never got to see the mother. Maybe her reaction was just as emotional as mine.
Maybe it wasn’t.
It was the lack of alarm that shook me. It wasn’t the fact that someone lost sight of their child. Because I’m far from able to judge anyone as I live out my life in judgement. And kids are fast. But I wanted to tell these people that kids don’t always come back. Everyone assumed she was being watched. Myself included.
I continued to watch Miriam playing as I held back tears unsuccessfully.
My heart was pounding. I’ve changed shape.
We picked out two females. The mostly white one with a tan
head was quickly named LouWho. The other, with her perfect bands of white and
grey, was now called Tina. And home we all went.
We entered Petco as a family of three humans and two
felines. We left with the addition of two guinea pigs. Or so we thought.
We’d had two female pigs when Noah was little. They were
named Naomi and Esther. Black, white and tan sisters squeaking in our living
room. Noah would say “piggies!” when he heard them and we’d lift him up to feed
them treats. I was so busy with him all day long that I can’t say I really got
to know those piggies. They outlived Noah by about five or six years. After he
was gone, I always thought of them as Noah’s pigs. I did love them, though.
I found Esther one morning after she had died in her sleep. But
Naomi held on for another year or so. And when I just happened to see her heavy
breathing in the purple cage, I took her out and held her as she poetically
died in my hands.
About a month and a half ago, I brought the big purple cage
down from the attic and hosed it off outside. I hand washed the ceramic food
bowls. I could hear Noah’s voice saying “piggies” while the water ran. The
sound of running water plays tricks on me sometimes and I always listen closely
for what I might hear.
We created a home for our new pigs and in they went to
explore the grass hut and new fluff. Through the cage, they went nose to nose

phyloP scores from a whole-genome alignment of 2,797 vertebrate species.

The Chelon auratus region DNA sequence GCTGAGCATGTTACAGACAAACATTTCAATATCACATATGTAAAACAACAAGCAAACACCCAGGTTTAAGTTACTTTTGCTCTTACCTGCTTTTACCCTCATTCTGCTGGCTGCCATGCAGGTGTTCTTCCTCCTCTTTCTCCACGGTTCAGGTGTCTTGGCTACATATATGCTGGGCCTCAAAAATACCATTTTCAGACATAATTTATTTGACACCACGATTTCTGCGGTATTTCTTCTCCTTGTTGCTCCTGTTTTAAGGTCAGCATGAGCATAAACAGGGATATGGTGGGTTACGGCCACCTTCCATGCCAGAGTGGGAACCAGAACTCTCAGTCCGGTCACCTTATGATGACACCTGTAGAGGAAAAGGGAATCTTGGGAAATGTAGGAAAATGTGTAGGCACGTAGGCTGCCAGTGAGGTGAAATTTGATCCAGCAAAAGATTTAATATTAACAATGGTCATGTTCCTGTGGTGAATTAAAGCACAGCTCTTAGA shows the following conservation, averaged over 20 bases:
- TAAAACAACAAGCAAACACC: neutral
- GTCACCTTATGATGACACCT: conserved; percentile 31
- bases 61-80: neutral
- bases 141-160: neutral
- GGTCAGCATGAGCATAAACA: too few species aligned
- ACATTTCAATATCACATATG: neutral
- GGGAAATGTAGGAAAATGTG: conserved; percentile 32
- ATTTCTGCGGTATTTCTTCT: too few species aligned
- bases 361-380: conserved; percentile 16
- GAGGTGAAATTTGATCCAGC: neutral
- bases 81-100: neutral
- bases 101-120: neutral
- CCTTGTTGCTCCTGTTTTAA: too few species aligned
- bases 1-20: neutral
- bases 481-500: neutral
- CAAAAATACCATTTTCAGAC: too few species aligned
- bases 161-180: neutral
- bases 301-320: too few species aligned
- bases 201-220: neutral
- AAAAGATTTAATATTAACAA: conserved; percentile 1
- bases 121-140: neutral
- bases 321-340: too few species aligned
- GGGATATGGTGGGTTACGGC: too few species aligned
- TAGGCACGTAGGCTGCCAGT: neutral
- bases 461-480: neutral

with their new cat friends. It’s good to bring new life into a family. Shake up
the dynamic and see how much more love can be multiplied.
Speaking of multiplying…
We noticed LouWho was always a little larger than Tina. We
were told they were both about three months old. Tina was the spry one with
more personality. LouWho seemed shy. Maybe even preoccupied is the right word.
So bigger and bigger and bigger LouWho became while Tina
stayed the same. Was it possible? Somewhere along the way, in her three short
months of pig life, did she meet a smooth-talking male pig? Did they Netflix
and Chill? Did pig nature take its course?
My husband took some pictures of LouWho and showed them to a
very nice girl named Mary at Petco. Judging by the photos, Mary thought it was
indeed possible. It’s not common, but somewhere before the pigs are divided by
sex, LouWho met her Tom Jones. Her Ryan Gosling. Her Bradley Cooper. Whoever the
rat bastard was, she succumbed to his charms and we were now expecting.
We watched her belly undulate occasionally and I started
posting about our impending births on Facebook. We prepared ourselves with
birthing videos. I really started to think it would never happen. LouWho
probably thought the same.
But this past Friday night, as I was cleaning up in the
kitchen and Miriam was setting up her stuffed animals in the living room to
look like a movie theatre, I noticed Tina acting strangely. Repeatedly lurching
back and forth, almost as if she had a hairball, she got my attention. Underneath
the Polynesian hut, LouWho WAS GIVING BIRTH!!!!!!! Two babies had already come
out and a third was on the way.
It was amazing. And bloody. And yucky. But amazing. There